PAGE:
Unspecified verbs are verbs (the doing part) in a sentence that don’t fully describe the action taking place. They don’t give enough information to let you know what is going on for them. People usually fill in the gap with their own experience – called Mind reading.
Are you able to picture the events in the statement? If you can’t, or the process is fuzzy, there is probably an unspecified verb (or noun) lurking. Try it “He sat on my foot” – I can make a movie of this. “He hurt my foot” – I am trying on different things in my movie.
My friend hurt me.
- Accidentally dropped something on your toe?
- Physically and intentionally abused you in some way?
- Gave you a rude gesture?
- Forgot to do something?
- Not do what you wanted him to do?
- Said something you interpreted as mean? Yes you look fat in those pants
- Abandoned you with 10 cats and $2 in the bank?
My boss frustrates me.
- Does she laugh maniacally first thing Monday morning?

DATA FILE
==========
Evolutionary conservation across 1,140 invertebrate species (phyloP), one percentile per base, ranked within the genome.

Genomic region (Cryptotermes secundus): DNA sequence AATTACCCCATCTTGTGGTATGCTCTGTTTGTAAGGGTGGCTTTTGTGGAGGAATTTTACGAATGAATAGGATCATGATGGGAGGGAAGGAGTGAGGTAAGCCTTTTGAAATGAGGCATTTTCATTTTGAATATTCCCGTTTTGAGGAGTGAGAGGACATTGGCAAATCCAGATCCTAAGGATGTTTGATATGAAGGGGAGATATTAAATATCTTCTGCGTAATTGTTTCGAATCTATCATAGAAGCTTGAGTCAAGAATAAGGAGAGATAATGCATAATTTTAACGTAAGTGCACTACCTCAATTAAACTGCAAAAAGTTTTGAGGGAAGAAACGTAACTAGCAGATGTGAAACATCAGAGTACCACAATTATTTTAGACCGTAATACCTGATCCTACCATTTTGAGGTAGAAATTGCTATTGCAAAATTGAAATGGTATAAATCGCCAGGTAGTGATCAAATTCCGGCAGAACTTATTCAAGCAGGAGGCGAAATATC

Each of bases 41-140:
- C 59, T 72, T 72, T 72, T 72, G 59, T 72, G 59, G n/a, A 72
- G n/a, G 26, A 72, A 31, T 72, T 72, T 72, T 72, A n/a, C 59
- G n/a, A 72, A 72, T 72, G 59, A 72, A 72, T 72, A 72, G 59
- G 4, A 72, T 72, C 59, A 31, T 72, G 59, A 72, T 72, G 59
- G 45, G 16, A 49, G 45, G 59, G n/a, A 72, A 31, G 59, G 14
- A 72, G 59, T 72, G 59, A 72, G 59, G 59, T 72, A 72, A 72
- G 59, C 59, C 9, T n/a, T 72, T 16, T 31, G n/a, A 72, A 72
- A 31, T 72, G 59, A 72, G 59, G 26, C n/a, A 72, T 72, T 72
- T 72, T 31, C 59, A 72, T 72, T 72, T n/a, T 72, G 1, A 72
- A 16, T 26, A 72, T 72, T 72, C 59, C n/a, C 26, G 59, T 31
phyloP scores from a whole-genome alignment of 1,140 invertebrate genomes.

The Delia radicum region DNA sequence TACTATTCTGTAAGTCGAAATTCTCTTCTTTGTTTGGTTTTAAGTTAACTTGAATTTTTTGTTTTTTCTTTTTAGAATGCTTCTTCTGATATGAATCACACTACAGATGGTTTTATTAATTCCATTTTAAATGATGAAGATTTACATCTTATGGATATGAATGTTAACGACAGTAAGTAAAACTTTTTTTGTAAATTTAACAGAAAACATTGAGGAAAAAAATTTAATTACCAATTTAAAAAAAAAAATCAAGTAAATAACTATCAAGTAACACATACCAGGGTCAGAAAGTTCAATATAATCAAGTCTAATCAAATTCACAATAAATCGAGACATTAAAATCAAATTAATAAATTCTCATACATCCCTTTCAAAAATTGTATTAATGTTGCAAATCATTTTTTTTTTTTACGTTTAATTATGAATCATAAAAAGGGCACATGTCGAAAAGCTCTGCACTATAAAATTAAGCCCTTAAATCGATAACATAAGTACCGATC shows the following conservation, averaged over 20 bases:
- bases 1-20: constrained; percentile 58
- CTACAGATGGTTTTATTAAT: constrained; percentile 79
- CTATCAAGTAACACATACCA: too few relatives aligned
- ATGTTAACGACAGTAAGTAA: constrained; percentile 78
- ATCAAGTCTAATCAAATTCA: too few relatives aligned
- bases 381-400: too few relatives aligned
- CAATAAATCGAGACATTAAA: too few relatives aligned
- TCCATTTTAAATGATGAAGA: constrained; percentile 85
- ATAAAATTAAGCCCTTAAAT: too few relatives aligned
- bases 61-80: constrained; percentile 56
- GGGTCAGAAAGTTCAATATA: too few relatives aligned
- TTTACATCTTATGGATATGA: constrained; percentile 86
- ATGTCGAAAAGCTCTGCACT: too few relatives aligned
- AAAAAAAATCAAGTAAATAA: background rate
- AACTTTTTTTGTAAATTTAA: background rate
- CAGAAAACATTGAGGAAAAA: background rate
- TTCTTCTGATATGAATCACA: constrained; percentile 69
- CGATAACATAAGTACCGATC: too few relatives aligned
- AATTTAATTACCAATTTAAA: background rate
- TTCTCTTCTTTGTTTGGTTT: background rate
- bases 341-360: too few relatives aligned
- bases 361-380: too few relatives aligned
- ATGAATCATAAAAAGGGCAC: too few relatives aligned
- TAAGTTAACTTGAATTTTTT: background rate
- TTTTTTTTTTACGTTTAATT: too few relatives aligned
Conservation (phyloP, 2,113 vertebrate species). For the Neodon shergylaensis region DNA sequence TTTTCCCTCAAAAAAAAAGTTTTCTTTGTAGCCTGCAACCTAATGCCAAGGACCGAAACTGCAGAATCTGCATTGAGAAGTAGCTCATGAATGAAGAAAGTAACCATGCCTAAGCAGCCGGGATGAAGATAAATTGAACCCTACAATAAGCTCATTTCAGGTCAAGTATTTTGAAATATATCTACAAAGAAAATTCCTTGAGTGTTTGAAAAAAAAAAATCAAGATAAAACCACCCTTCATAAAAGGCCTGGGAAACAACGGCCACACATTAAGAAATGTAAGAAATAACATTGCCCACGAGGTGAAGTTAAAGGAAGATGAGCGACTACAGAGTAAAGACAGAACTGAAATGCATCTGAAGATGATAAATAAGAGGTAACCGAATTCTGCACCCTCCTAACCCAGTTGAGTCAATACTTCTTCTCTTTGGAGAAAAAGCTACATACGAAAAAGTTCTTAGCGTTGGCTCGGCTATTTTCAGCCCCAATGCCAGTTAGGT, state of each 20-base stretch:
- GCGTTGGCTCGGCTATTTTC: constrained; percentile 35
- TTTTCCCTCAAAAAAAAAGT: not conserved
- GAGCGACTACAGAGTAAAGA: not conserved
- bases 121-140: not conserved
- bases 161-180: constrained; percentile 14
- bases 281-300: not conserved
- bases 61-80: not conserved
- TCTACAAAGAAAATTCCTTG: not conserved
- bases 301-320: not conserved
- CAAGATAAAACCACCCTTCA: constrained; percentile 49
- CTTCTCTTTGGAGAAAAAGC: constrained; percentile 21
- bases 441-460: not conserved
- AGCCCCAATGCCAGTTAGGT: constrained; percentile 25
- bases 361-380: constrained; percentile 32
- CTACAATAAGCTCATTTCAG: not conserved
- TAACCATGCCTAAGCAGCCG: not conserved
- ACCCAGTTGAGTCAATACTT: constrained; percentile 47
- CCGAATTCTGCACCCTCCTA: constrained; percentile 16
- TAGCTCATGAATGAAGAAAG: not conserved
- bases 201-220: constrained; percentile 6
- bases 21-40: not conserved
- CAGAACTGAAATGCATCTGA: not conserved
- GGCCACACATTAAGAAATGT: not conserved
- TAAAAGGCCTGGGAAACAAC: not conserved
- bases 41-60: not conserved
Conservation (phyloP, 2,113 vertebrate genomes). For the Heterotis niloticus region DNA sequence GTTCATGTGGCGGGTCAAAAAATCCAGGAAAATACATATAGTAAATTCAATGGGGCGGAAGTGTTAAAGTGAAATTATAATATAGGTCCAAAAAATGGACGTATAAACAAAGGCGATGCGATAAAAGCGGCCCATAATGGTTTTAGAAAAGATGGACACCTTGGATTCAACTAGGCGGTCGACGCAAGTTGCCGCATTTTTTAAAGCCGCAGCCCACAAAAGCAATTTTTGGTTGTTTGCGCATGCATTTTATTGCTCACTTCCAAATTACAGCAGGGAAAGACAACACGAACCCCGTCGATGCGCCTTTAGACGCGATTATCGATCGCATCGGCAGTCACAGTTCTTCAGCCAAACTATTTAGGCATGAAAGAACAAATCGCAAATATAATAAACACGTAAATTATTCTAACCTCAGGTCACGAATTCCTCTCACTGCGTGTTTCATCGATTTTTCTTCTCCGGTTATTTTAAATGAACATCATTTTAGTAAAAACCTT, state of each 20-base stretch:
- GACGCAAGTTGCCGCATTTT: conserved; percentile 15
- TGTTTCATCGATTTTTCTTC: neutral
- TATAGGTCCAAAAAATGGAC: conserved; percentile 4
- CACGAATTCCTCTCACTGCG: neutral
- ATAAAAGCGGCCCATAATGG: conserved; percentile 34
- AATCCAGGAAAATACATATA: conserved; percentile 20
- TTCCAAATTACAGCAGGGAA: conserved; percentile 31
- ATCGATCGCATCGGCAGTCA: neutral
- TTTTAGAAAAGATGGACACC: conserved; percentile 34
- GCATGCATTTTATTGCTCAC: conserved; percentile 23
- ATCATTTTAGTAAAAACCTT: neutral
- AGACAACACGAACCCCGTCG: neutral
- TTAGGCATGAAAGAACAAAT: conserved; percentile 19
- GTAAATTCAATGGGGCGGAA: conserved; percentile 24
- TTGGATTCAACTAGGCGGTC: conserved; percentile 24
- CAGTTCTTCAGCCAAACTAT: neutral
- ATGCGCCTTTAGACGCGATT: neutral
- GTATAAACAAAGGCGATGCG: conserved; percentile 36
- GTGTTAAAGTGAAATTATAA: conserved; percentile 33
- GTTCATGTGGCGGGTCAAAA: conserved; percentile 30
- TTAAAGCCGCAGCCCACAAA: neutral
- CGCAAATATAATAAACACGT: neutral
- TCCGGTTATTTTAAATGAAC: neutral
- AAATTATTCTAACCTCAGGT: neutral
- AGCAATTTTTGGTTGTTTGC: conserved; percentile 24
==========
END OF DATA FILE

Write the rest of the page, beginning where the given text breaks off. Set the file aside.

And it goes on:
- Take too long in the bathroom?
- Hoard all the paper clips?
- Not give clear instructions?
- Take credit for your work?
- Not promote you when you feel you deserve it?
- Only speak in Turkish when you ask a direct question?
Their children are rude.
- Do they make lots of noise?
- Leave the toilet seat up?
- Fail to send a thank you note after visiting?
- Throw up on your carpet?
- Burp without apologizing?
- Not wear a shirt at the dinner table?
- Refuse to stand when you enter the room?
- Only eat in front of the TV?
- Grunt rather than answer questions?
- Offer gestures you interpret as rude?
Closely related to unexplained verbs are nominalizations, which are unclear verbs we twist into nouns. Delete then distort. My frustration with boss makes me exhausted. (“My boss frustrates me” becomes a solid thing)
To some extent, every verb is unspecified. We would be overwhelmed if we specified everything. What will you gain by having more information on a particular verb?
Question to recover
- How specifically…
- Did your friend hurt you?
- Does your boss frustrate you?
- Are they rude?